It is worthy of note that, although the behaviour is by no means general, many oxides give indications that they are polymerised, i.e. that their simple molecules have combined together in certain numbers to form more complex aggregates. Water is a well-recognised example. The high melting-points of certain other oxides, e.g. silica and stannic oxide, is also attributed by some to this cause.

Amphoteric oxides

Amphoteric oxides are capable of functioning either as acidic or as basic oxides. Thus tin dioxide, SNO2, functions as a basic oxide in stannic sulphate, Sn(SO4)2, but as an acidic oxide in sodium a stannate, Na2SnO3. Lead dioxide yields the tetrachloride, PbCl4, and sodium metaplumbate, Na2PbO3, respectively Similarly aluminium oxide, Al2O3, yields the trichloride, AlCl3, and the aluminate Na2Al2O4. All these examples are Amphoteric oxides.


Suboxides are of frequent occurrence amongst the metals, but are less well known amongst non-metals. The element combined with the oxygen is admittedly unsaturated. Thus when lead is gently heated a little below its melting-point, the suboxide Pb2O is formed. In the case of nickel, three suboxides, Ni4O, Ni3O, Ni2O, have been postulated. One of the best known non-metallic suboxides is that of carbon, C2O3.


Dioxides contain two atoms of oxygen combined with usually one atom of the metal. They usually yield up a portion of their combined oxygen with relative ease, but are distinguished from isomeric peroxides in that they do not yield hydrogen peroxide on treatment with dilute acids. Familiar examples are manganese dioxide, MnO2; lead dioxide, PbO2; and nickel dioxide, NiO2 - usually incorrectly referred to as Ni2O3 in the literature.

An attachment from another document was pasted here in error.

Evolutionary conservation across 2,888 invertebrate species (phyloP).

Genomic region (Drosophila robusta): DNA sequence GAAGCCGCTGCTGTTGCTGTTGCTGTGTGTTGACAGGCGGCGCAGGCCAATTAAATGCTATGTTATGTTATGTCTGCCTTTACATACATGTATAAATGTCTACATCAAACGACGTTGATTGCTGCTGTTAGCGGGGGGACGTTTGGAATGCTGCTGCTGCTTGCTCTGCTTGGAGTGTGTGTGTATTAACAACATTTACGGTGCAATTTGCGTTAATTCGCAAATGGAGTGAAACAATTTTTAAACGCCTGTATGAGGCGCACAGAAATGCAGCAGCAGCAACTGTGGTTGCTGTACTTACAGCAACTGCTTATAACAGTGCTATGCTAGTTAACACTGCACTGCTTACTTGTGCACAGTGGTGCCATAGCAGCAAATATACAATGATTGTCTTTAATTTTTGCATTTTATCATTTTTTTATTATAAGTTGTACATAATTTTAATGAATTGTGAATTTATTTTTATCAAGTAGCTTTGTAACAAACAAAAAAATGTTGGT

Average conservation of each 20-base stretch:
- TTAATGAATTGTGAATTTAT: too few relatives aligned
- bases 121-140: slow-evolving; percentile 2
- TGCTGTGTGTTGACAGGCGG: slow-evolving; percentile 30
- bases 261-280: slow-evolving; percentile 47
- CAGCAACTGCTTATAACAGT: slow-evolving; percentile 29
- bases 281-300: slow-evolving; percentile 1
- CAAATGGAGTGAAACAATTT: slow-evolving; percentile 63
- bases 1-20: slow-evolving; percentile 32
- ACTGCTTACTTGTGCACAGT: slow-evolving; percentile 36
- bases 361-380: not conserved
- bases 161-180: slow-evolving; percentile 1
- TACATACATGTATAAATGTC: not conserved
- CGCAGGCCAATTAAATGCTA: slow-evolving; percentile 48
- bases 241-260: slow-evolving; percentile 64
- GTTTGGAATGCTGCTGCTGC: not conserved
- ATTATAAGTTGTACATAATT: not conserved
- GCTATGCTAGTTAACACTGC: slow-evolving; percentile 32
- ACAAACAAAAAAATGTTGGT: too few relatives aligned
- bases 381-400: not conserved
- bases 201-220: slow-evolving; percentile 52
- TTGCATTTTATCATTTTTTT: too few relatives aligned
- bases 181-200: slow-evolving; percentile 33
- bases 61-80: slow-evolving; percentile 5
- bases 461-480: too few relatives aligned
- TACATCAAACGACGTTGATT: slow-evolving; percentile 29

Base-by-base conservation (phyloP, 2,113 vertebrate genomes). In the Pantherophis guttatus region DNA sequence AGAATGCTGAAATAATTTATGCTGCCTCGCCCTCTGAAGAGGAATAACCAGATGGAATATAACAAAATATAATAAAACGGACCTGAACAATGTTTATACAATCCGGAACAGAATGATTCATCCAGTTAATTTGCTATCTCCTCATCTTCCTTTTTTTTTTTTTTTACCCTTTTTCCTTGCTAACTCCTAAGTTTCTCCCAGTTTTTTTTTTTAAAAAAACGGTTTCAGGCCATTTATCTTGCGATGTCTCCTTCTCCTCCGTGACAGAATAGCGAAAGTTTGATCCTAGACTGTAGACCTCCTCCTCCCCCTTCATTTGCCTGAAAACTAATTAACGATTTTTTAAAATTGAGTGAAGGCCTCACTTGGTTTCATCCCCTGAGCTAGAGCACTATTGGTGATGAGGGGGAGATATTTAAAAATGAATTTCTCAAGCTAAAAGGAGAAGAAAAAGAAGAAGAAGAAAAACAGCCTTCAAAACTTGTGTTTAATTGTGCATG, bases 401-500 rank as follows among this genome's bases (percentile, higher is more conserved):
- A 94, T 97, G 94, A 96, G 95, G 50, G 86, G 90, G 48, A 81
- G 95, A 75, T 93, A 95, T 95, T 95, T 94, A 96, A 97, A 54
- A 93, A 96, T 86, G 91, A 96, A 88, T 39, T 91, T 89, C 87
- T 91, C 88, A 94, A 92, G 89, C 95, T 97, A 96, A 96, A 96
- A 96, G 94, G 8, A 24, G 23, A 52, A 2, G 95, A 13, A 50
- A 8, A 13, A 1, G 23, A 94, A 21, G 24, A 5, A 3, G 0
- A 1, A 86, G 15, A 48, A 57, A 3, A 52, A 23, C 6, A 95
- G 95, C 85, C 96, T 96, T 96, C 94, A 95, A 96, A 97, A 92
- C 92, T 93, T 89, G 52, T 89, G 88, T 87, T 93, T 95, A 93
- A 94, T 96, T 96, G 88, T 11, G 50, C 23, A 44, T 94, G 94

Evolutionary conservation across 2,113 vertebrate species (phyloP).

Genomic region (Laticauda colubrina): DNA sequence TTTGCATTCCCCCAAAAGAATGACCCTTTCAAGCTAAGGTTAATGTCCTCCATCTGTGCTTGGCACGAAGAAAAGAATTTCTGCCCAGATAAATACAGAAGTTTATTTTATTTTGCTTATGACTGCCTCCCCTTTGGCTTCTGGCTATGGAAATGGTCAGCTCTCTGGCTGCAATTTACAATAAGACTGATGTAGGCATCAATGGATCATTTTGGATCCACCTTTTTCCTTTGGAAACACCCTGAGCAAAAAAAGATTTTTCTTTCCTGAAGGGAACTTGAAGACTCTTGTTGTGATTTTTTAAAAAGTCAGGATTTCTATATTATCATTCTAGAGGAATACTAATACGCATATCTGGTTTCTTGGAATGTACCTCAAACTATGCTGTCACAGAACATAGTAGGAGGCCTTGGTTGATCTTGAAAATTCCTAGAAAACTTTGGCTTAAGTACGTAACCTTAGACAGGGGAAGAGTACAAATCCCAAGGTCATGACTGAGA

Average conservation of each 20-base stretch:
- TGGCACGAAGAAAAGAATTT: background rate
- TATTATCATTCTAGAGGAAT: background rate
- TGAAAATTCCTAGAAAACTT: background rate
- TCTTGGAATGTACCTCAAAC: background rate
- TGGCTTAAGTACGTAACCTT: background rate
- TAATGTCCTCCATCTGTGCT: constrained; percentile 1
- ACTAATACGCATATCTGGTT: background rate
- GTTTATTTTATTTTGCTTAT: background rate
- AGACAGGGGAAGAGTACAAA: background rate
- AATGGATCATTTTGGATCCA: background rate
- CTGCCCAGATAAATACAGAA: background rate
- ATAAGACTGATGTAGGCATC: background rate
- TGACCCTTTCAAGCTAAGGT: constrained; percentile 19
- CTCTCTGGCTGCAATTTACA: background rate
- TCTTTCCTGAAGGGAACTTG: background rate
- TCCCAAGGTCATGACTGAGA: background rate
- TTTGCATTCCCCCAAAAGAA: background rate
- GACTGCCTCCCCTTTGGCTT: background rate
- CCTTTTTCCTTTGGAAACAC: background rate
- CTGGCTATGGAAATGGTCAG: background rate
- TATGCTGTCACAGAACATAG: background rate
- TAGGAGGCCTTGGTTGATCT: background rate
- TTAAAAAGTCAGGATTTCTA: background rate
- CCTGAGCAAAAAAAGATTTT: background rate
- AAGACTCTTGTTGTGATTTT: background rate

Marino has directed attention to the fact that sulphur dioxide and manganese dioxide react, yielding the dithionate:

2SO2 + MnO2 = MnS2O6,

whilst lead dioxide yields a mixture of sulphite and sulphate:

SO2 + PbO2 = PbSO3 + O;
H2O + SO2 + O = H2SO4; PbSO3 + H2SO4 = PbSO4 + H2O + SO2.

He therefore suggests that the structural formulae of these oxides are




Peroxides are frequently isomeric with dioxides, but in acid solution react like hydrogen peroxide. Sodium peroxide, Na2O2, is a typical example. The peroxides of divalent metals are usually regarded as having a cyclic structure. Thus nickel peroxide, obtained by the action of hydrogen peroxide upon the well-cooled hydroxide, Ni(OH)2, is written as

Other peroxides are those of manganese and mercury, obtained in an analogous manner to the above. Sometimes these oxides are known as peroxydates.